You don’t need to write an essay
It can be helpful to write a press release if you feel you have a news story, but don’t get bogged down by this. Journalists typically don’t have time to read much more than a paragraph anyway, so if you feel you can say what you need to say in the body of an email then don’t waste your time writing anything longer.
Exploit your connections
Does your partner / friend / person you sit next to at work happen to have mentioned that they’re best friends with a journalist? Ask for an introduction, or even better tag along next time they go for a drink. Also think about any larger organisations you work with and how they might be interested in working with you to promote your work. Any organisation large enough to have a press office should be more than happy to help, although, again, try to think about what your story is, and why it is of benefit to both you and them, before you call.
Never underestimate the importance of good photography
As newspaper budgets dwindle, journalists are becoming increasingly reliant on PRs to be able to provide professional quality, high resolution photography of their products and spokespeople. In many cases, the quality of photography you’re able to supply is the difference between a feature running and not running. Ensuring you have great quality product photography - ideally both clear images of your product on its own against a white background (known as cut outs) and lifestyle shots - as well as great photography of yourself, is one easy way to put yourself head and shoulders above the competition.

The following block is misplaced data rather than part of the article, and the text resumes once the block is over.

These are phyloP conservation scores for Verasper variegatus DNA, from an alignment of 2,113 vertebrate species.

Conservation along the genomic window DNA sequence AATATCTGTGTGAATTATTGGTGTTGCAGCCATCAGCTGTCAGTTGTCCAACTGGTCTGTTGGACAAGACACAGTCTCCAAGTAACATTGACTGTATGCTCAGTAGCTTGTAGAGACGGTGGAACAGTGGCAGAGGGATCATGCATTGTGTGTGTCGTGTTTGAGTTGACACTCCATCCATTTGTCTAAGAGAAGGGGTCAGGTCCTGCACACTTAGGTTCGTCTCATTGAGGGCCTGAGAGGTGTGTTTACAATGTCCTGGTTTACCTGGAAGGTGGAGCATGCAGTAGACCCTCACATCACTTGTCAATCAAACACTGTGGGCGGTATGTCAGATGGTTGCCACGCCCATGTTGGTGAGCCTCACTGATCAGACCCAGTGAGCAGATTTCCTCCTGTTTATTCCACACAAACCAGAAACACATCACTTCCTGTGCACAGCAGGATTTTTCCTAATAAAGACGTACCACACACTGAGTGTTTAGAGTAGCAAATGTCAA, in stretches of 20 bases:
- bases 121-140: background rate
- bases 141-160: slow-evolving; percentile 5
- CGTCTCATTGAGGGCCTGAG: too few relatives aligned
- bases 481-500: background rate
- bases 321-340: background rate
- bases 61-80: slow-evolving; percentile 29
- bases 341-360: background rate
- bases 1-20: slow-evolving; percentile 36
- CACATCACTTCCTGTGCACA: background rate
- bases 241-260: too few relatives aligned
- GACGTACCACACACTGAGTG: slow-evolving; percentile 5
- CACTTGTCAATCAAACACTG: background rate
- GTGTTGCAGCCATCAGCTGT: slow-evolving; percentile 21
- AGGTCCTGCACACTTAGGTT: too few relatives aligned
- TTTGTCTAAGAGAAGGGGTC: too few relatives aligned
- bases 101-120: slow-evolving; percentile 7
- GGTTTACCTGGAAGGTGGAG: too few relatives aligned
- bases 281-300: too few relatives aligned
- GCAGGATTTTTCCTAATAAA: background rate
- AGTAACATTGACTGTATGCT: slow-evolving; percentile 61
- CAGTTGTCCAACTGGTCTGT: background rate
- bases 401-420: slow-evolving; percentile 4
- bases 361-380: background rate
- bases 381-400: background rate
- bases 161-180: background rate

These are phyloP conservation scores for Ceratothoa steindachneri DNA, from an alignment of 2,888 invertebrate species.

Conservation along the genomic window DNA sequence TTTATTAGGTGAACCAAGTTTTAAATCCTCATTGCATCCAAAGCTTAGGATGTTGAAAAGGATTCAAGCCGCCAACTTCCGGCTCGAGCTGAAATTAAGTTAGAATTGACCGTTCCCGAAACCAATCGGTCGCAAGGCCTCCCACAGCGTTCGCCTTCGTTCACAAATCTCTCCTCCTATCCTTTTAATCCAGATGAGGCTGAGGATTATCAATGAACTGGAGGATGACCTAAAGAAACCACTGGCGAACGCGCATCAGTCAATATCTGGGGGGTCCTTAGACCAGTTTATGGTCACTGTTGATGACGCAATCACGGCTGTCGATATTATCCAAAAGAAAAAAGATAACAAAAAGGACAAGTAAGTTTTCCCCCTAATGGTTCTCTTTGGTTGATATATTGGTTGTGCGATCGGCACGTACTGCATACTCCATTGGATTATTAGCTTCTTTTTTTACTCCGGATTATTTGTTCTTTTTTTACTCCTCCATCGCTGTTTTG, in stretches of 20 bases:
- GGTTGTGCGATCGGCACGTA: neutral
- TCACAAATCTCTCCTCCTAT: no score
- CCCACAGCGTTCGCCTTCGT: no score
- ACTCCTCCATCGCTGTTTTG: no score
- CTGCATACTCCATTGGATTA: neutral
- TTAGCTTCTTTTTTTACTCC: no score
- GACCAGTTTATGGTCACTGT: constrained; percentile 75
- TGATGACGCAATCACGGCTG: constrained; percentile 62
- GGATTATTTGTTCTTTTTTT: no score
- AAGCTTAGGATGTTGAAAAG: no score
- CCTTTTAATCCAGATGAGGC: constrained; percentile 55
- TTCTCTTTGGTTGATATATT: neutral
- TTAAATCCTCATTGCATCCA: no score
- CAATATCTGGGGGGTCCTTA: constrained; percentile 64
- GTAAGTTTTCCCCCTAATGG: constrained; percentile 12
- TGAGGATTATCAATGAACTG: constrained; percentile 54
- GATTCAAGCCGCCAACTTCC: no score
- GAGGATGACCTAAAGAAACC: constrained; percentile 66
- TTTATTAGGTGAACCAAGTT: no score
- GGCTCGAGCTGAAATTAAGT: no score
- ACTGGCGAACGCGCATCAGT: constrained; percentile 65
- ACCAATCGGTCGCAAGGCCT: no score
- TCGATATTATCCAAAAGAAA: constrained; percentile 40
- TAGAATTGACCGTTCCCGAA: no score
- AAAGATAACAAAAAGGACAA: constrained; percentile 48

Talk to us
We count ourselves incredibly lucky to have a thriving community of over 6,000 artists in over 90 countries around the world. We are always on the look for stories about you and your work. Have you recently done something wonderful? Worked on a community art project in your local area? Won an award? Or perhaps you’ve had particular success through Artfinder that you would like us to shout about. Sold your first piece of work? Or your 100th? Or do you have a remarkable story about the relationship you’ve formed with a customer through the sale of your work? Has Artfinder made you able to earn a living from your work, or changed your life for the better? We’re all ears.
Talk about us!
There is nothing we love more than when our artists talk about us! Whether that be sharing positive stories about your Artfinder experience, recommending us in person or tagging us in social media posts, including links to your Artfinder shop on your website or on any other websites you appear on. We always share and retweet wherever we can, and we also monitor press coverage, so can help publicise any mention of your work which also mentions us.
If you have a press story for Artfinder please contact our PR Manager Jane Verity at firstname.lastname@example.org or call us on +44 (0) 207 713 0023.
Headline image courtesy of Tomasa Martin